Special District Accountability Program:
Resolving Problems with Special Districts

Since special districts are units of local government, just like county and municipal government - not state or local programs overseen by another level of government - the state has no authority to direct them take any particular actions regarding the citizens they serve.

Therefore, when problems arise, the best approach might be to consider how you would handle a similar problem with your city or county government.

Depending on the circumstances, citizens often have success by doing one or more of the following:

  • Attend the special district's regular meetings and discuss the issue with the governing body members
  • Discuss the issue with the special district's registered agent or manager
  • Put the complaint in writing and request a written response from the special district's governing body
  • Contact the special district's auditing firm to find out if it is aware of the situation
  • Contact local and state citizen groups, such as tax watchdog groups
  • Initiate grass-roots efforts.  Instead of bringing only problems and complaints to a special district's governing body, organize with your neighbors who share similar concerns, research the issue, and arrive at several alternative solutions or compromises to present to the governing body for consideration. If applicable, include suggestions on how to finance the proposed solution or compromise.
  • Seek the advice of a private attorney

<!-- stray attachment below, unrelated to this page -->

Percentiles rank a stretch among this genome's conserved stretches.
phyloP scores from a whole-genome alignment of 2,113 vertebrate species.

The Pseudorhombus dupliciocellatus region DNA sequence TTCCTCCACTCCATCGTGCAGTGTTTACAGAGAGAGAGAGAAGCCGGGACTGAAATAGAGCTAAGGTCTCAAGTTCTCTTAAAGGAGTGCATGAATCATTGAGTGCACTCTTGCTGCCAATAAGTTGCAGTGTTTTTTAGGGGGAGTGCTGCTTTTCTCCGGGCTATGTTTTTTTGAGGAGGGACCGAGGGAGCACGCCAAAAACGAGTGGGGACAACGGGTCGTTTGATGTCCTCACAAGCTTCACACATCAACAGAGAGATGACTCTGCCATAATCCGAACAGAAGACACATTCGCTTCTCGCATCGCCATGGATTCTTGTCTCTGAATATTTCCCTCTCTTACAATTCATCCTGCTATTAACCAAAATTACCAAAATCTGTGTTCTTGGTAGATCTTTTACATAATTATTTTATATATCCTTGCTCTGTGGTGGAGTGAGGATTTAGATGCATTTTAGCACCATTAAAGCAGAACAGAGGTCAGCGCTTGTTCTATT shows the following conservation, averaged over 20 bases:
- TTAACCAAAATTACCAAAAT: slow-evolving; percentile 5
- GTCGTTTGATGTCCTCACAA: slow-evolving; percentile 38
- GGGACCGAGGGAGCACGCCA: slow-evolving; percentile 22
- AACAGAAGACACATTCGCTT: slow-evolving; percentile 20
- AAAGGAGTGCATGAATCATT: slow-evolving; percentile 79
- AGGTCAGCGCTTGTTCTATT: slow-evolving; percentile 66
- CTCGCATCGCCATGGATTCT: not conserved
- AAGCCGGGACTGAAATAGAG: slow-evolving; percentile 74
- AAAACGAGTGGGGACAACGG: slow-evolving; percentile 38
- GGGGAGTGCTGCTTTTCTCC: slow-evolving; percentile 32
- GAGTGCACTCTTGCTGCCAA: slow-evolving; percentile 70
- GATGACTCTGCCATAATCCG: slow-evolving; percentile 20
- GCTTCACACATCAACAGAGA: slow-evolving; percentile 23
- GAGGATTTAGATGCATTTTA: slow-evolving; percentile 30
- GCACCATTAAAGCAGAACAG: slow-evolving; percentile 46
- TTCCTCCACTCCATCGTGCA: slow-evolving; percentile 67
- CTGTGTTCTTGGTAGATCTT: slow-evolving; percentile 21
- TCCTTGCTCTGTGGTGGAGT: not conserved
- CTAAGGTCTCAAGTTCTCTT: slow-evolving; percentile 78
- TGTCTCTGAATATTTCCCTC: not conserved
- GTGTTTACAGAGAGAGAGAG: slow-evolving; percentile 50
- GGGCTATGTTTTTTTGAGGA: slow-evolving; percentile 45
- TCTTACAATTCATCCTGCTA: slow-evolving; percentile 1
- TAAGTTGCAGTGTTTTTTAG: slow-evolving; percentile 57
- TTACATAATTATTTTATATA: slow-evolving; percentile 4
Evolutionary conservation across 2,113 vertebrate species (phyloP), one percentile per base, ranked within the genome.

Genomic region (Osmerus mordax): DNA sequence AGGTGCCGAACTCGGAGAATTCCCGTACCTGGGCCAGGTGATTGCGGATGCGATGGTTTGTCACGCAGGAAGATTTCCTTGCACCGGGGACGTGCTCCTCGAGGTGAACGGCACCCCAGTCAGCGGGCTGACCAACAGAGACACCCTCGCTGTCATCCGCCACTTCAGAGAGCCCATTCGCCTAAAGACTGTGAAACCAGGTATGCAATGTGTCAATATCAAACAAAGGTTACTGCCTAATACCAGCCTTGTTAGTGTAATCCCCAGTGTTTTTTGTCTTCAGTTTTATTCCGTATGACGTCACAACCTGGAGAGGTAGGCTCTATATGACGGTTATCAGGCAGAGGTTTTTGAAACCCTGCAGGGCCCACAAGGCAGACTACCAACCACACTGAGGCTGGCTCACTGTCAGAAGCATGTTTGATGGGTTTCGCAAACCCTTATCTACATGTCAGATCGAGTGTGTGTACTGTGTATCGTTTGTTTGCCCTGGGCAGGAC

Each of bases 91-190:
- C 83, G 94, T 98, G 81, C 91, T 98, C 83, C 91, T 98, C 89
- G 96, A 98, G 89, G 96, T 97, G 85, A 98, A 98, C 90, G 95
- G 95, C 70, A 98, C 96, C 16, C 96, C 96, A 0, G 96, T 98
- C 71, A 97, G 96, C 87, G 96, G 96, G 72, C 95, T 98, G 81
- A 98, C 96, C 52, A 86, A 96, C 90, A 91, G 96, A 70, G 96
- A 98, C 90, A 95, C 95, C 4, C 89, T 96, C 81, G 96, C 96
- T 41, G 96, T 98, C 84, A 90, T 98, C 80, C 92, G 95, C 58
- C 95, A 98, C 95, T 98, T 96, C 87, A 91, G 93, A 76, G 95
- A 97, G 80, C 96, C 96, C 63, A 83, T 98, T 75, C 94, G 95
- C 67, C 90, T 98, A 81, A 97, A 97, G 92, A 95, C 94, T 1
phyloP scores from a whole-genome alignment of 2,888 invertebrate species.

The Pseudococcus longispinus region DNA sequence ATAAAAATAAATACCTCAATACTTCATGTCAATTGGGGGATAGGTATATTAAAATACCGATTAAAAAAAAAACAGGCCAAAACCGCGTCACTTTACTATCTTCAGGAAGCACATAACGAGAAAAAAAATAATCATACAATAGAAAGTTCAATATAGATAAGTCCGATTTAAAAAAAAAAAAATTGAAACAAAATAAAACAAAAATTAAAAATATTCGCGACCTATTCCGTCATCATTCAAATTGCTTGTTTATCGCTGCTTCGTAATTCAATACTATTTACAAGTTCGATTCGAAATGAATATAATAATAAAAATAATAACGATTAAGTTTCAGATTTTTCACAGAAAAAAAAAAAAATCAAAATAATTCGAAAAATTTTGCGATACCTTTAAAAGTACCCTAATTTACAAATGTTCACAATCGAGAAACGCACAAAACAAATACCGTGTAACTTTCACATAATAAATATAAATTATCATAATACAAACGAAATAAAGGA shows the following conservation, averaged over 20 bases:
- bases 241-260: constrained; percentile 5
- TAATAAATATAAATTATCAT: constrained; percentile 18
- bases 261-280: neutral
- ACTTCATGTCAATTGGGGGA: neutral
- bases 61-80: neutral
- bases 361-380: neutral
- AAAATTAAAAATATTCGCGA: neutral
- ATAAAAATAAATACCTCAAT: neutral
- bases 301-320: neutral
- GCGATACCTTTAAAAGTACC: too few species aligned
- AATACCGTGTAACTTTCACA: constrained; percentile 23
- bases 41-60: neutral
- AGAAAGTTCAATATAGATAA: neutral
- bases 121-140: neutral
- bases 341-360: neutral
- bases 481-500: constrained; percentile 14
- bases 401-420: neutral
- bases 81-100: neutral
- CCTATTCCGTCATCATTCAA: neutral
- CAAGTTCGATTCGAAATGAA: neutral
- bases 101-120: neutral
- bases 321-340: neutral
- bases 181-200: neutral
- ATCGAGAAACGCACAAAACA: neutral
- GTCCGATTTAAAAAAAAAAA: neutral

• Gain a better understanding of issues that involve spending district funds and undertaking activities.  Keep in mind that the special district’s charter requires the special district to undertake certain activities to ensure the district complies with its purposes, functions, and missions.
    • Since special districts have explicit authority - not implied authority - ask the special district to show you the specific laws and policies that grant it authority to do something.
    • Since special districts can only spend money on items in its adopted budget, ask the special district to show you where in the adopted budget the funding was approved to undertake an activity.
  • Seek changes by running for a seat on the special district's governing body
  • Ask the appropriate entity to conduct a general oversight review of the district (For more information, see Section 189.068, Florida Statutes - Special districts; authority for oversight; general oversight review process).
  • In some cases, you may be able to file a formal complaint. For example, if the issue concerns a possible violation of Florida's ethics laws, contact the Commission on Ethics for more information (for contact information, see Special District Resources and Contacts). If the issue concerns a violation of Florida's Government-in-the-Sunshine laws, contact your local state attorney's office.
  • Contact your state representative and suggest ways to improve the laws that govern special districts.

Obtaining Information / Official Records From A Special District

In addition, see Special District Resources and Contacts.


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